The ideal marriage for Paul is two people who get married and stay that way until “Death do they part.” Paul views marriage the way most Jews in the first century would. Based on Genesis 2:18-24 or Ecclesiastes 9:9-10, people who marry should enjoy life with their spouse. This is what Jesus taught in the Sermon on the Mount, although there is provision in the Law for divorce in the case of unfaithfulness. But what happens if a believer is married to an unbeliever? Can the believer divorce the unbeliever, so they are not “unequally yoked”?
As I have stated before, this passage is not a comprehensive theology of divorce and there are many situations in a modern marriage may end in divorce not anticipated in the teaching of Jesus or Paul. If a woman is being abused by her husband, she should get out of the relationship as soon as possible, protect herself and her children. There are more ways for a spouse to break their marriage vows than simply adultery.
What is remarkable is that Paul extends the command to both the husband and the wife. The divorce law from Deuteronomy 24 only allows a husband to divorce, Paul suggests a woman could divorce a husband. In addition, the grounds for the divorce in 1 Corinthians 7 is expanded to include abandonment. If an unbelieving spouse abandons a believer, the believer can “let them go.” So Paul is opening up the possibility for a divorce beyond marital unfaithfulness.
Roman law allowed people to divorce for any reason. Divorce was permitted for infertility or infidelity, but more common among wealthy. “The Romans had one of the most liberal regimes of divorce in human history; legally, divorce could be obtained unilaterally, without cause, by either party, without cumbersome procedural obstacles; the strict separation of spousal property, and the prohibition of gifts between the husband and the wife, abetted easy separation” (Kyle Harper, From Shame to Sin, 163).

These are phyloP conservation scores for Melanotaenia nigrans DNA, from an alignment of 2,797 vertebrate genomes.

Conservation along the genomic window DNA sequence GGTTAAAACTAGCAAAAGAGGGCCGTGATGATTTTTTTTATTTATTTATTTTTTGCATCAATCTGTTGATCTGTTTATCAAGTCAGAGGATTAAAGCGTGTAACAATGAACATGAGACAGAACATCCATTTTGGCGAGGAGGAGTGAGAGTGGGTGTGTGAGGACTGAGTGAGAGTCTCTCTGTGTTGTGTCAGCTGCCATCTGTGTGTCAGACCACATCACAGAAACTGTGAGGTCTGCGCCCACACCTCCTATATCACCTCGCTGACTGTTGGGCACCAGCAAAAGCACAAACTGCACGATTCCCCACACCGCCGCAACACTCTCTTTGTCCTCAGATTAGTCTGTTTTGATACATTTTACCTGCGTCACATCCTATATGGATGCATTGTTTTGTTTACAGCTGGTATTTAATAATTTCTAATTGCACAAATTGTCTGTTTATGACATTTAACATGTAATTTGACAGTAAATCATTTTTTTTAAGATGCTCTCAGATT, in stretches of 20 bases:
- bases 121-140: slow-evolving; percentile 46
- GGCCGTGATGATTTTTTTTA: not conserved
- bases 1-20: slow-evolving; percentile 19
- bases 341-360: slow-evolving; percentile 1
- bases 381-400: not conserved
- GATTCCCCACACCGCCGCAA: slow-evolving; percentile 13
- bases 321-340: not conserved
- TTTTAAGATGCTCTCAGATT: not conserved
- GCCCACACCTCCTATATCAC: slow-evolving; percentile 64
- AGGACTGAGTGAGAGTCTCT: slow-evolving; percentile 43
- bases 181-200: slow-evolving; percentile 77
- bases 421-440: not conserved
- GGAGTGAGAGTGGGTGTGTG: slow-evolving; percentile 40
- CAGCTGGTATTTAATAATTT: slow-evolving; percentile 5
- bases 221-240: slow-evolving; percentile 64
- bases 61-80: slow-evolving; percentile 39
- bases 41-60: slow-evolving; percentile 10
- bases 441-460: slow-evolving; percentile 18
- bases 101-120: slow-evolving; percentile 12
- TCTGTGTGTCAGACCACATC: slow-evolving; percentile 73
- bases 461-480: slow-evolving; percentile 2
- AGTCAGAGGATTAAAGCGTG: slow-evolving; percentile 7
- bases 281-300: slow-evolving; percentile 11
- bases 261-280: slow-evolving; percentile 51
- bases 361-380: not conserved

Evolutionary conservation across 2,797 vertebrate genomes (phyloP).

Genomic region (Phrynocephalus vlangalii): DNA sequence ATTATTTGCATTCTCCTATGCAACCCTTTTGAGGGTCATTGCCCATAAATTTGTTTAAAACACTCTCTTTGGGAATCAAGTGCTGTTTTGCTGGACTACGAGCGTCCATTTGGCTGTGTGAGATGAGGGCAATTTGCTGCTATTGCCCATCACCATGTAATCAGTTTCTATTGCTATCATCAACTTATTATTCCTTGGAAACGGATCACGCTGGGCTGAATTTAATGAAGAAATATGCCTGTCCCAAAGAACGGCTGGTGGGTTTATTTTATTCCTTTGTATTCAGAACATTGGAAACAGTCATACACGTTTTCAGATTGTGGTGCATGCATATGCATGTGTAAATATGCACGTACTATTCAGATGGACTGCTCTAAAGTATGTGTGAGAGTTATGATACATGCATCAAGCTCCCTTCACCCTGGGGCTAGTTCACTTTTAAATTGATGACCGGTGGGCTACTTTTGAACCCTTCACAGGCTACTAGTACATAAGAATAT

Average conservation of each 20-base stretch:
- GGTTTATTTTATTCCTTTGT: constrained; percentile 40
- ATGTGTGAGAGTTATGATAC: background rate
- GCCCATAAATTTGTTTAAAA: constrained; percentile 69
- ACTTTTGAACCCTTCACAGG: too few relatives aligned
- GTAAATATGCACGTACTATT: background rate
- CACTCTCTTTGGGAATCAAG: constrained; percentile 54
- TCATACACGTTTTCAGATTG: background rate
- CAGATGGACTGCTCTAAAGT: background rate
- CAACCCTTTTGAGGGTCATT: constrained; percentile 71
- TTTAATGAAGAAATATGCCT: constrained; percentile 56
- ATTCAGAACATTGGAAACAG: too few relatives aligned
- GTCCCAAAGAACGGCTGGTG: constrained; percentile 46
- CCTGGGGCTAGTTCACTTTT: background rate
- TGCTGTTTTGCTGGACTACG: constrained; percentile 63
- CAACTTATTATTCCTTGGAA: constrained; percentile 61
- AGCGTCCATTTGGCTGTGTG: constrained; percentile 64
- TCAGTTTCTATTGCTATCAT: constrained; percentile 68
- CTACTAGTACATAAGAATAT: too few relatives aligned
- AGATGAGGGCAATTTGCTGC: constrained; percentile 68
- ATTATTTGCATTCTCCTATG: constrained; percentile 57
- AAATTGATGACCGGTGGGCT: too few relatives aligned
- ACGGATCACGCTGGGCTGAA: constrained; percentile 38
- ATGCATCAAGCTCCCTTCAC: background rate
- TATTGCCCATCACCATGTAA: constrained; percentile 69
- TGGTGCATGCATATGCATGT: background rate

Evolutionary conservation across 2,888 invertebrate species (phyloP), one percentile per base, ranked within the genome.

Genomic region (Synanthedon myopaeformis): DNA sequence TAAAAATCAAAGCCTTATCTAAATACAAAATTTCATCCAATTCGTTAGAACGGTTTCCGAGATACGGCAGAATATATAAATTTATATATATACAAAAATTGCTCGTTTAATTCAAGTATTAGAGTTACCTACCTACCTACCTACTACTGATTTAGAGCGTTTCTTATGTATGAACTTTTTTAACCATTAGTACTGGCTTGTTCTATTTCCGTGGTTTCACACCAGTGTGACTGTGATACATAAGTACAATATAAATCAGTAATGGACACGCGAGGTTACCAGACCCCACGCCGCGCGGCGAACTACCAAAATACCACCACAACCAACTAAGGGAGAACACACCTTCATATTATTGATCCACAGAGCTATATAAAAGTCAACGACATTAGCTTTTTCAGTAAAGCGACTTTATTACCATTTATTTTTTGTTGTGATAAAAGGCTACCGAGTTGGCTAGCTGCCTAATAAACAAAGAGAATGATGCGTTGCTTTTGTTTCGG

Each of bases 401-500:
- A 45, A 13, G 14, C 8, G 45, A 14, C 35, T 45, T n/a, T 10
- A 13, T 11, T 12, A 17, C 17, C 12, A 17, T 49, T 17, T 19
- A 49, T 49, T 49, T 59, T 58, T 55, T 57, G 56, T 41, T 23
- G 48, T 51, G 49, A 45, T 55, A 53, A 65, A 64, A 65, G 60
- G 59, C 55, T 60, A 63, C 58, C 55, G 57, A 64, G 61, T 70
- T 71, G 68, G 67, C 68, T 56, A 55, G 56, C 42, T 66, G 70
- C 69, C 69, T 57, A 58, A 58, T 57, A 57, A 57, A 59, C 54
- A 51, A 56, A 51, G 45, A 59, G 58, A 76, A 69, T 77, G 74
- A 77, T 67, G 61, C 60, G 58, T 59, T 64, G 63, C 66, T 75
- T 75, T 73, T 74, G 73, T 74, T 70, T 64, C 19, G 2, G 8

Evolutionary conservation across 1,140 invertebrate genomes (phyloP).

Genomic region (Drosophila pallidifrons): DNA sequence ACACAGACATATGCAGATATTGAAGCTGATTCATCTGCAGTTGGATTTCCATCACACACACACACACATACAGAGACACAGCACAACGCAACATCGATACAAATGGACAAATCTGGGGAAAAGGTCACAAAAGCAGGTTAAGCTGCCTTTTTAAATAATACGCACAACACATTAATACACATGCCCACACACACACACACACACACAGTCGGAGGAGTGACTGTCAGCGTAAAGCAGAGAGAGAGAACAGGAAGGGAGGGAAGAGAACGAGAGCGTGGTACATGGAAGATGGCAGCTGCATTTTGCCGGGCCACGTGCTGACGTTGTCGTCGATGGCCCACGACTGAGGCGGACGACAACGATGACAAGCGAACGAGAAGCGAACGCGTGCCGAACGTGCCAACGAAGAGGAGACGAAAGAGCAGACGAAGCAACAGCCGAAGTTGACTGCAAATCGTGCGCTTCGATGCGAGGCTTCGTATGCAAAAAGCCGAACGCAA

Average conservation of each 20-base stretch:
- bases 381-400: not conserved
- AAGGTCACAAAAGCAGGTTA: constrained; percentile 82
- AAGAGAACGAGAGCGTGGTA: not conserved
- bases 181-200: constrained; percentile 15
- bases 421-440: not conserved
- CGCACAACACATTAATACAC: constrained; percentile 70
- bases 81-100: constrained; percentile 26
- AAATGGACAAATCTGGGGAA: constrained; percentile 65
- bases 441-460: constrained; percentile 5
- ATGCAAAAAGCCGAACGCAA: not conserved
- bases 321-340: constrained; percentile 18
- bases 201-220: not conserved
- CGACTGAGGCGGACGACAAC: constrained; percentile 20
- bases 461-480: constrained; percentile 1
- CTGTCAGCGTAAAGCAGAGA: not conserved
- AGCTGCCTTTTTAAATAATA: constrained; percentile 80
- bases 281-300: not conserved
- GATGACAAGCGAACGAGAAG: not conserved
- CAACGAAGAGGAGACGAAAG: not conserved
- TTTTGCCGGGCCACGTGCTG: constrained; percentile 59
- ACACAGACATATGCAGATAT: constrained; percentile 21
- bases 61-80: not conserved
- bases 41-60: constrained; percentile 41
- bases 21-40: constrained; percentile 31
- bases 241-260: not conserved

For most people, there was no official marriage with a marriage contract. Since there was no legal contract binding the two, a couple could split and simply start living somewhere else. The situation was more complicated for slaves since a master could transfer one partner to another part of his estate or even sell the partner. This makes direct application to modern (wester, American) marriage and divorce questions difficult because a marriage is as much a legal partnership as a romantic one.
What about people married to unbelievers (7:12-16). In this section, Paul deals with what was likely a common problem for the first generation of Christians. Some women may have converted to Christianity, but their husbands do not. In the Roman world, a wife would convert to her husband’s gods when she married. This would not be a problem in most cases since she would adopt the family gods of her new family.
“A wife’s conversion to Christianity undoubtedly would have created strife, if only as a slap at her husband’s authority over her…. a wife’s refusal to accept Christianity after her husband’s conversion also would have made things quite awkward since the Christian faith was highly intolerant of other religious beliefs and practices” (Garland, 1 Corinthians, 284).
The reason wives are addresses is a husband who converted to Christianity would simply force the whole family to “convert” to the new faith. A pagan wife might simply see worship of this “new God” as her natural duty, whether she really believed or not.
It is likely some in the Corinthian church were using their new relationship with Christ as a “ground for divorce.” After all, Paul has taught the church they need to separate from the world and to not be with immoral people. If a Christian woman took that seriously, she might have sought to divorce her idolatrous husband, who was most likely participating in all the immoral things most Roman men would.
I will treat verse 14 in another post, but for now it is important to hear what Paul has said (and what he has not said). Paul does not declare all divorce sinful and anyone who divorces their spouse is damned to hell. He recognizes that marriages do end for good (and bad) reasons. People who find themselves in a marriage that breaks up need the support of their family, in the context, their brothers and sisters in Christ.